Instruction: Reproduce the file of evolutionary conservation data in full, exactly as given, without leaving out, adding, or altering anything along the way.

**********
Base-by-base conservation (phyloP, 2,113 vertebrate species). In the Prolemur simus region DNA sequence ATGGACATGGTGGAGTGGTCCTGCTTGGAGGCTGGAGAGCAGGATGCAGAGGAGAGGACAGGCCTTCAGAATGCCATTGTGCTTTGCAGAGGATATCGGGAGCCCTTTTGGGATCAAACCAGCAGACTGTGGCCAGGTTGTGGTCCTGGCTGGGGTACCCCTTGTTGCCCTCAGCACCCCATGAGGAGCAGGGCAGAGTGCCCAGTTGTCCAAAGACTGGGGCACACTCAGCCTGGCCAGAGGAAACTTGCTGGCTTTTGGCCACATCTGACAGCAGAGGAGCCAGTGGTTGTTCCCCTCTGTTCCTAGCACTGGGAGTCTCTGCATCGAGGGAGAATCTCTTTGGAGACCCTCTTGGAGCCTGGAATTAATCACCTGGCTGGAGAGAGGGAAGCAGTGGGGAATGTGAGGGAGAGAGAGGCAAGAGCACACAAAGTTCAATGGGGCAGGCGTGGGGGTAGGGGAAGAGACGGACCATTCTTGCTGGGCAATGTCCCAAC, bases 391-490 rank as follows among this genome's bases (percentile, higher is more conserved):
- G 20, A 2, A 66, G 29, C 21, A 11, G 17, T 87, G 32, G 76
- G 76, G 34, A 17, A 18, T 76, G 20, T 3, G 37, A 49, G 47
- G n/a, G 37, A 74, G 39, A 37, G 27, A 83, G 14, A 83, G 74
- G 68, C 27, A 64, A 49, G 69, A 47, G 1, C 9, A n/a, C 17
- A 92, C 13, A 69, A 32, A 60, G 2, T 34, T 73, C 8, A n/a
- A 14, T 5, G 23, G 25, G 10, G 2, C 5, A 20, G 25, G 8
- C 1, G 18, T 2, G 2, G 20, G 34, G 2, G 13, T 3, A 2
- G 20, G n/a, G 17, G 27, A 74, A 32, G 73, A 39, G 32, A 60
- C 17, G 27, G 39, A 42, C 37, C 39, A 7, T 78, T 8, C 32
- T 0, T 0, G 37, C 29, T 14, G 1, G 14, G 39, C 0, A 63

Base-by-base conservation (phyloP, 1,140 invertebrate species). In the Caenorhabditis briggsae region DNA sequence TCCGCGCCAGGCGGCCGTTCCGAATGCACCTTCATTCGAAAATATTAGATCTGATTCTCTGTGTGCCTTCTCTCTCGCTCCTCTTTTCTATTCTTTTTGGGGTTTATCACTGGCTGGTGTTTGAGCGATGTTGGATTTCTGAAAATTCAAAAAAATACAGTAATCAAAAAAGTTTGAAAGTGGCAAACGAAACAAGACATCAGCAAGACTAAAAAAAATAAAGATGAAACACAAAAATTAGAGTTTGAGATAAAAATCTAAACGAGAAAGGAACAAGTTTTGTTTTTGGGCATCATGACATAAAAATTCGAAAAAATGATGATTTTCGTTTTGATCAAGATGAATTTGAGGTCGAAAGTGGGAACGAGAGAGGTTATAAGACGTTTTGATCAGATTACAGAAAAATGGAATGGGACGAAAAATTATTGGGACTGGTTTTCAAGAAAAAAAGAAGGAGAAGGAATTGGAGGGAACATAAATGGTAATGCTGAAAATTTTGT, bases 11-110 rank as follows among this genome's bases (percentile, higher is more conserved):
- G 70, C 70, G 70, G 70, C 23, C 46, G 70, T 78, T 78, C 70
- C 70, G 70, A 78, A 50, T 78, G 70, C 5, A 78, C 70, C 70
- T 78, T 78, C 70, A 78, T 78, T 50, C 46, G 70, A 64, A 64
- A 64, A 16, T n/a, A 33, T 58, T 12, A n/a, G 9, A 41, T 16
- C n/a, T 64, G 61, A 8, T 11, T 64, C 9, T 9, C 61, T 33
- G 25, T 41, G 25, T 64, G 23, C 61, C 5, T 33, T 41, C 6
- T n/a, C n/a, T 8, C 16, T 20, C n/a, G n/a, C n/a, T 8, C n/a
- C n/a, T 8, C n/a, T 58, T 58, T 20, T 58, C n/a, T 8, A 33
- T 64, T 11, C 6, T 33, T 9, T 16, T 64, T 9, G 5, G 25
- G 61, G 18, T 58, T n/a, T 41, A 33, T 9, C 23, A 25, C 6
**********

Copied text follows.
Base-by-base conservation (phyloP, 2,113 vertebrate species). In the Prolemur simus region DNA sequence ATGGACATGGTGGAGTGGTCCTGCTTGGAGGCTGGAGAGCAGGATGCAGAGGAGAGGACAGGCCTTCAGAATGCCATTGTGCTTTGCAGAGGATATCGGGAGCCCTTTTGGGATCAAACCAGCAGACTGTGGCCAGGTTGTGGTCCTGGCTGGGGTACCCCTTGTTGCCCTCAGCACCCCATGAGGAGCAGGGCAGAGTGCCCAGTTGTCCAAAGACTGGGGCACACTCAGCCTGGCCAGAGGAAACTTGCTGGCTTTTGGCCACATCTGACAGCAGAGGAGCCAGTGGTTGTTCCCCTCTGTTCCTAGCACTGGGAGTCTCTGCATCGAGGGAGAATCTCTTTGGAGACCCTCTTGGAGCCTGGAATTAATCACCTGGCTGGAGAGAGGGAAGCAGTGGGGAATGTGAGGGAGAGAGAGGCAAGAGCACACAAAGTTCAATGGGGCAGGCGTGGGGGTAGGGGAAGAGACGGACCATTCTTGCTGGGCAATGTCCCAAC, bases 391-490 rank as follows among this genome's bases (percentile, higher is more conserved):
- G 20, A 2, A 66, G 29, C 21, A 11, G 17, T 87, G 32, G 76
- G 76, G 34, A 17, A 18, T 76, G 20, T 3, G 37, A 49, G 47
- G n/a, G 37, A 74, G 39, A 37, G 27, A 83, G 14, A 83, G 74
- G 68, C 27, A 64, A 49, G 69, A 47, G 1, C 9, A n/a, C 17
- A 92, C 13, A 69, A 32, A 60, G 2, T 34, T 73, C 8, A n/a
- A 14, T 5, G 23, G 25, G 10, G 2, C 5, A 20, G 25, G 8
- C 1, G 18, T 2, G 2, G 20, G 34, G 2, G 13, T 3, A 2
- G 20, G n/a, G 17, G 27, A 74, A 32, G 73, A 39, G 32, A 60
- C 17, G 27, G 39, A 42, C 37, C 39, A 7, T 78, T 8, C 32
- T 0, T 0, G 37, C 29, T 14, G 1, G 14, G 39, C 0, A 63

Base-by-base conservation (phyloP, 1,140 invertebrate species). In the Caenorhabditis briggsae region DNA sequence TCCGCGCCAGGCGGCCGTTCCGAATGCACCTTCATTCGAAAATATTAGATCTGATTCTCTGTGTGCCTTCTCTCTCGCTCCTCTTTTCTATTCTTTTTGGGGTTTATCACTGGCTGGTGTTTGAGCGATGTTGGATTTCTGAAAATTCAAAAAAATACAGTAATCAAAAAAGTTTGAAAGTGGCAAACGAAACAAGACATCAGCAAGACTAAAAAAAATAAAGATGAAACACAAAAATTAGAGTTTGAGATAAAAATCTAAACGAGAAAGGAACAAGTTTTGTTTTTGGGCATCATGACATAAAAATTCGAAAAAATGATGATTTTCGTTTTGATCAAGATGAATTTGAGGTCGAAAGTGGGAACGAGAGAGGTTATAAGACGTTTTGATCAGATTACAGAAAAATGGAATGGGACGAAAAATTATTGGGACTGGTTTTCAAGAAAAAAAGAAGGAGAAGGAATTGGAGGGAACATAAATGGTAATGCTGAAAATTTTGT, bases 11-110 rank as follows among this genome's bases (percentile, higher is more conserved):
- G 70, C 70, G 70, G 70, C 23, C 46, G 70, T 78, T 78, C 70
- C 70, G 70, A 78, A 50, T 78, G 70, C 5, A 78, C 70, C 70
- T 78, T 78, C 70, A 78, T 78, T 50, C 46, G 70, A 64, A 64
- A 64, A 16, T n/a, A 33, T 58, T 12, A n/a, G 9, A 41, T 16
- C n/a, T 64, G 61, A 8, T 11, T 64, C 9, T 9, C 61, T 33
- G 25, T 41, G 25, T 64, G 23, C 61, C 5, T 33, T 41, C 6
- T n/a, C n/a, T 8, C 16, T 20, C n/a, G n/a, C n/a, T 8, C n/a
- C n/a, T 8, C n/a, T 58, T 58, T 20, T 58, C n/a, T 8, A 33
- T 64, T 11, C 6, T 33, T 9, T 16, T 64, T 9, G 5, G 25
- G 61, G 18, T 58, T n/a, T 41, A 33, T 9, C 23, A 25, C 6